Becoming Fully Invested in Detroit
About a month ago, a friend of mine posted a quote on Facebook that caught my eye. It was from Charlie Rothstein, co-founder and senior managing director of venture-capital company Beringea LLC in Farmington Hills. He said: “Detroit needs to be fixed or forgotten.”
So I called him up and asked if he wanted to explain what he meant…and, thankfully, he did. The question he was answering was something like, “If you were governor of Michigan for one day, what would you do?” He said his answer was to fix Detroit, specifically. Here's a paraphrase of our conversation: If Rothstein is anything, he is honest. Venture capitalists are that way – they are a mix of financial discipline and enthusiasm. And Detroit honestly needs radical change and change-makers – NOW. He's tired of old, tired approaches. It's time to fix this mess.
“We all depend on Detroit. There is no great state in the county that doesn't have a thriving central city,” Rothstein said. “There is no ‘forgetting' Detroit. It's time to be honest with each other. Stop the baby steps and stop the bickering.
“We need to understand how important Detroit is and to make it a great place.”
While he's realistic, he's also optimistic. “It's really complicated. There's no one lever to pull. But if we're together for one goal, it can happen,” Rothstein said.
That means getting more companies to put their headquarters here. To encourage businesses to at least put some of their investments here. To get people to become entrepreneurs and grow from within.
“Being in Michigan, we (at Beringea) feel like the eyes of the world are on us,” Rothstein said. “If we get this right, we could be a case study. … You plant the seed. It's going to take some time.”
We need to be a place that takes chances – and become meaningful players in growth areas like batteries or solar panels. Michigan has to mean something again in terms of an industry, Rothstein said. We're getting back to that in terms of automotive, but we cannot obviously focus only on one area. That should have happened a decade ago…but lesson learned.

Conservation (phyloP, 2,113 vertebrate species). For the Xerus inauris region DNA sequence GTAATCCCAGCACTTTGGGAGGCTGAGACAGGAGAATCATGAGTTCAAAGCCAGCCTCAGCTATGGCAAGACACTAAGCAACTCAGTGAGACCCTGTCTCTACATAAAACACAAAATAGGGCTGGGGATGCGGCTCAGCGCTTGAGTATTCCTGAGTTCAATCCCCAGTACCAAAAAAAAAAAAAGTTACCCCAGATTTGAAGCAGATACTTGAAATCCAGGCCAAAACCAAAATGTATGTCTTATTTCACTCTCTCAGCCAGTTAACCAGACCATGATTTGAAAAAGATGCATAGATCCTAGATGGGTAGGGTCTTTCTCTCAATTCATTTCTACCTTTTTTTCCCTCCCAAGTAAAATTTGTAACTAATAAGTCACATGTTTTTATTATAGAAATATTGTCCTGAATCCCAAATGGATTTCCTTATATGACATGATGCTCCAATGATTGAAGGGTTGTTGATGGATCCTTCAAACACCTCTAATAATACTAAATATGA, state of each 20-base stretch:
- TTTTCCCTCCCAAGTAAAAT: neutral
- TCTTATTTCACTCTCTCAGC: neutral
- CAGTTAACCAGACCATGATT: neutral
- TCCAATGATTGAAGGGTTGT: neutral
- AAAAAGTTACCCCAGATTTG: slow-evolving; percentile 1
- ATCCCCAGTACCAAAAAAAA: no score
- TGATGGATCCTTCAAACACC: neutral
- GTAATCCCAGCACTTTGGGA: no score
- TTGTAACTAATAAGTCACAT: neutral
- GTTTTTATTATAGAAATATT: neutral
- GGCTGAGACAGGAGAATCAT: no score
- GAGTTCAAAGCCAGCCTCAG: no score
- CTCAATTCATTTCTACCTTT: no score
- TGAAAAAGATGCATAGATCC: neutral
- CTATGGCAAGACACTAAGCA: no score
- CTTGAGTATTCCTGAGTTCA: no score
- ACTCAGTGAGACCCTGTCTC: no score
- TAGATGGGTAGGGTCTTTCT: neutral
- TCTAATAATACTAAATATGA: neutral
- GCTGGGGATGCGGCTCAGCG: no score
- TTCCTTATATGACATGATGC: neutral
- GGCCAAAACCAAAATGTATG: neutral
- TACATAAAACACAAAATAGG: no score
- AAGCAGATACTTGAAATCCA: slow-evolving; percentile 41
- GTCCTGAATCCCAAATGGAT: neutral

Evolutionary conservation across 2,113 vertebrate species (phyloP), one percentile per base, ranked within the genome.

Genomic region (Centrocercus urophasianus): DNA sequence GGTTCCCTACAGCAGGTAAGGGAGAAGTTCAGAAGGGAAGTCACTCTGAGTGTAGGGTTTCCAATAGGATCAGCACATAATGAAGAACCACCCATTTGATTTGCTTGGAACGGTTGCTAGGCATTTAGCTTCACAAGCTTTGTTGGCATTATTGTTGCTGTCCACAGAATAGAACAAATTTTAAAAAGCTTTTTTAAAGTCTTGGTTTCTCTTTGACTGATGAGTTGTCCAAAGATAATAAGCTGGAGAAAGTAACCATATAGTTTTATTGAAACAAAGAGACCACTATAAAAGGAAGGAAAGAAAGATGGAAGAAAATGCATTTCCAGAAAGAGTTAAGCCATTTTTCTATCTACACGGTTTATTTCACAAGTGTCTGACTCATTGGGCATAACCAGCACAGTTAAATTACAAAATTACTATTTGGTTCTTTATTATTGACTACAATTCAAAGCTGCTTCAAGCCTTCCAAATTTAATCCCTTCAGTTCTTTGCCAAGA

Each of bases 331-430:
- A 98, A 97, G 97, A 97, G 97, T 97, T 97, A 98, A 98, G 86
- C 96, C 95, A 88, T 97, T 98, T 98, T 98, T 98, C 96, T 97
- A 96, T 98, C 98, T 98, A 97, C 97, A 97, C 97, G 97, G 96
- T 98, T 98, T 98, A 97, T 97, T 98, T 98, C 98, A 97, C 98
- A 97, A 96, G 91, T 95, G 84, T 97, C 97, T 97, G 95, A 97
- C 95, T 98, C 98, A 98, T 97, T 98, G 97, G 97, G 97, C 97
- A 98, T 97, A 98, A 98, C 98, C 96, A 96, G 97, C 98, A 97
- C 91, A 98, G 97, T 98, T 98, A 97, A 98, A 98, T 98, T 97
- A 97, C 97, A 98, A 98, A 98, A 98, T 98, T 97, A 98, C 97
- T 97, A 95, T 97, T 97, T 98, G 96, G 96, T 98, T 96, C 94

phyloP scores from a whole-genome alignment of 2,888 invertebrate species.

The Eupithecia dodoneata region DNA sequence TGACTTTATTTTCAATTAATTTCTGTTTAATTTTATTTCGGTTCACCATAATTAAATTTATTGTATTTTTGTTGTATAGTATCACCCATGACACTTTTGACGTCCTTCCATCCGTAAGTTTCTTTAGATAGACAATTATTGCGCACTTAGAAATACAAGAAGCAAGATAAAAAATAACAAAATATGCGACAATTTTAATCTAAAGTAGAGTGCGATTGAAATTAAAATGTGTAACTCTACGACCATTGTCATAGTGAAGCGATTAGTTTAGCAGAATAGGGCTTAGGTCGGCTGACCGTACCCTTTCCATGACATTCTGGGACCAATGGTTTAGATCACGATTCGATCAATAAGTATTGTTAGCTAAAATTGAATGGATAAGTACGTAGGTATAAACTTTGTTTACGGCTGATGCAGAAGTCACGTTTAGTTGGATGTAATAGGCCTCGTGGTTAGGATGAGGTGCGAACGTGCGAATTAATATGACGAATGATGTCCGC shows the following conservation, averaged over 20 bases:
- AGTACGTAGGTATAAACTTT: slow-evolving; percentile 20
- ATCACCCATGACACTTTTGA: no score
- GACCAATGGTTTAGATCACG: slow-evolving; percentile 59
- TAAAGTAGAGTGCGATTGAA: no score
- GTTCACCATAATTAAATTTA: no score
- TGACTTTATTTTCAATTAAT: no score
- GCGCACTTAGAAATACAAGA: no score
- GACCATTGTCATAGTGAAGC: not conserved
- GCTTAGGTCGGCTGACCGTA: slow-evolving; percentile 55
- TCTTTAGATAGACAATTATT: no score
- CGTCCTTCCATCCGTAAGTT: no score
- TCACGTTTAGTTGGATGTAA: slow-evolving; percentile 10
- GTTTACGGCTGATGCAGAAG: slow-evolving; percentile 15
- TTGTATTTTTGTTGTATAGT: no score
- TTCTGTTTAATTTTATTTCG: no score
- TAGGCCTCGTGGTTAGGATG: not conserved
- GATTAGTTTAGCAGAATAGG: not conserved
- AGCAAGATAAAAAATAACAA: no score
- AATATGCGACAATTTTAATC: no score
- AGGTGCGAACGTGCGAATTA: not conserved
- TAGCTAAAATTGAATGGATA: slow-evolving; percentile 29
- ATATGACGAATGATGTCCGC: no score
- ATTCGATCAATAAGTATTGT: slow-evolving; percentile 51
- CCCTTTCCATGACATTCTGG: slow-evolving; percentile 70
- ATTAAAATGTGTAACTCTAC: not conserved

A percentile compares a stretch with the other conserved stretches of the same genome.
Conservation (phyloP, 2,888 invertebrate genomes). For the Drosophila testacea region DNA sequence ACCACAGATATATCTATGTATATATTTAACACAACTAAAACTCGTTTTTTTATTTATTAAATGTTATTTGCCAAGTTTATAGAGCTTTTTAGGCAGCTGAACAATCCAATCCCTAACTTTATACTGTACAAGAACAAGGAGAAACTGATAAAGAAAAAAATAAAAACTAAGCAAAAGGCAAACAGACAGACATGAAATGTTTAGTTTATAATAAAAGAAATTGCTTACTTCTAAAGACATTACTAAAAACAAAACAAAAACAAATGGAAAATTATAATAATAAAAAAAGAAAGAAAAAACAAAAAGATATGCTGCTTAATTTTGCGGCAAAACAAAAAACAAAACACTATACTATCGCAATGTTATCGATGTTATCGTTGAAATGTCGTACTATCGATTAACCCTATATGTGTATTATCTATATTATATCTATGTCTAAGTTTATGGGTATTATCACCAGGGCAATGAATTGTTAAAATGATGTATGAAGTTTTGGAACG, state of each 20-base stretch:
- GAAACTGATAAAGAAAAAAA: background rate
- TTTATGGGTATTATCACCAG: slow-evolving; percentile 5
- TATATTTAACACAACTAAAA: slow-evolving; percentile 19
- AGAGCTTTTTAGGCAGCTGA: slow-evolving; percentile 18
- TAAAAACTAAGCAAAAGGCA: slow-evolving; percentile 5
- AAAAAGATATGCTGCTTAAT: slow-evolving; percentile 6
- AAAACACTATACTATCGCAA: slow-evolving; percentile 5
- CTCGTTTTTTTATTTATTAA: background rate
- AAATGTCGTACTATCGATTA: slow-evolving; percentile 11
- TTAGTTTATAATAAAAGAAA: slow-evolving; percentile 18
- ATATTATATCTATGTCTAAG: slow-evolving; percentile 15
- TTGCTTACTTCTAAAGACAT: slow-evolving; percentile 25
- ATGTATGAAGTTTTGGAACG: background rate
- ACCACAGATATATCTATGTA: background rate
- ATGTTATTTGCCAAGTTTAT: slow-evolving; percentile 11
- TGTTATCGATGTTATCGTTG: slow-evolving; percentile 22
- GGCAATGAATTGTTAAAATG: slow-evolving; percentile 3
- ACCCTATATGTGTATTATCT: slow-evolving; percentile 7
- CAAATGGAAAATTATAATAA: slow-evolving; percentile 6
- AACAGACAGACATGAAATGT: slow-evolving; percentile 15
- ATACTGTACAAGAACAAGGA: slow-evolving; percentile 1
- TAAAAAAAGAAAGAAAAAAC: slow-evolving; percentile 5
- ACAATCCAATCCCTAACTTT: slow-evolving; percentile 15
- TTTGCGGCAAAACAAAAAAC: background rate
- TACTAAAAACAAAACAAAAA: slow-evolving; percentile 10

“Venture capital can be the cure for an economically depressed area,” Rothstein said. Like Beringea, they are generally regionally managed, so they are intimately involved in the community. They can push through the changes that are needed – and that can remake the economy.
Some background: Rothstein, who has a BA and MBA from the University of Michigan, is a board member of the Michigan Strategic Fund, the State's lead economic development and finance agency. He is also a board member of the Venture Michigan Fund, a $100 million fund-of-funds, and sits on the investment committee of Global Rights Fund II and InvestCare Partners. Rothstein is also the manager of the InvestMichigan! Growth Capital Fund, a $185 million venture capital fund targeting emerging businesses domiciled in the state of Michigan.
Prior to establishing Beringea, Rothstein was a vice president of Corporate Finance at J.W. Korth and Company, a Michigan-based broker/dealer where he developed the Firm's public offerings, private placement and leveraged buyout activities.
Beringea, by the way, is an international private equity and investment banking firm with offices in Los Angeles, London, Shanghai and Detroit. Beringea is the manager of Global Rights Fund II, a global media venture capital fund, among others and has $270 million under management.
Beringea is walking the walk; it is investing in Michigan companies. Rothstein also is giving of his time and expertise; he is on these boards and going to these meetings with the likes of Roger Penske, Mike Ilitch and Dan Gilbert. They are fully invested here – and they know where the region (and them in particular) has dropped the ball in the past, Rothstein said.
On the bright side, the landscape is much different now than it was five years ago. There is brainpower here and companies ready to grow. There is unbelievable value in real estate. There are employees ready to be employed. There is a core here, and something has to be done with it.
“When there's a full-blown economic crisis, everybody drops the veneer. Now, we're all in this together,” Rothstein said of his powerful cohorts. “The outcry that we need to do something is greater and louder.
“There is a commonality of the heart; they all want to make this region great.”
So – Detroit will be fixed. You heard it here. Let's hold ourselves accountable.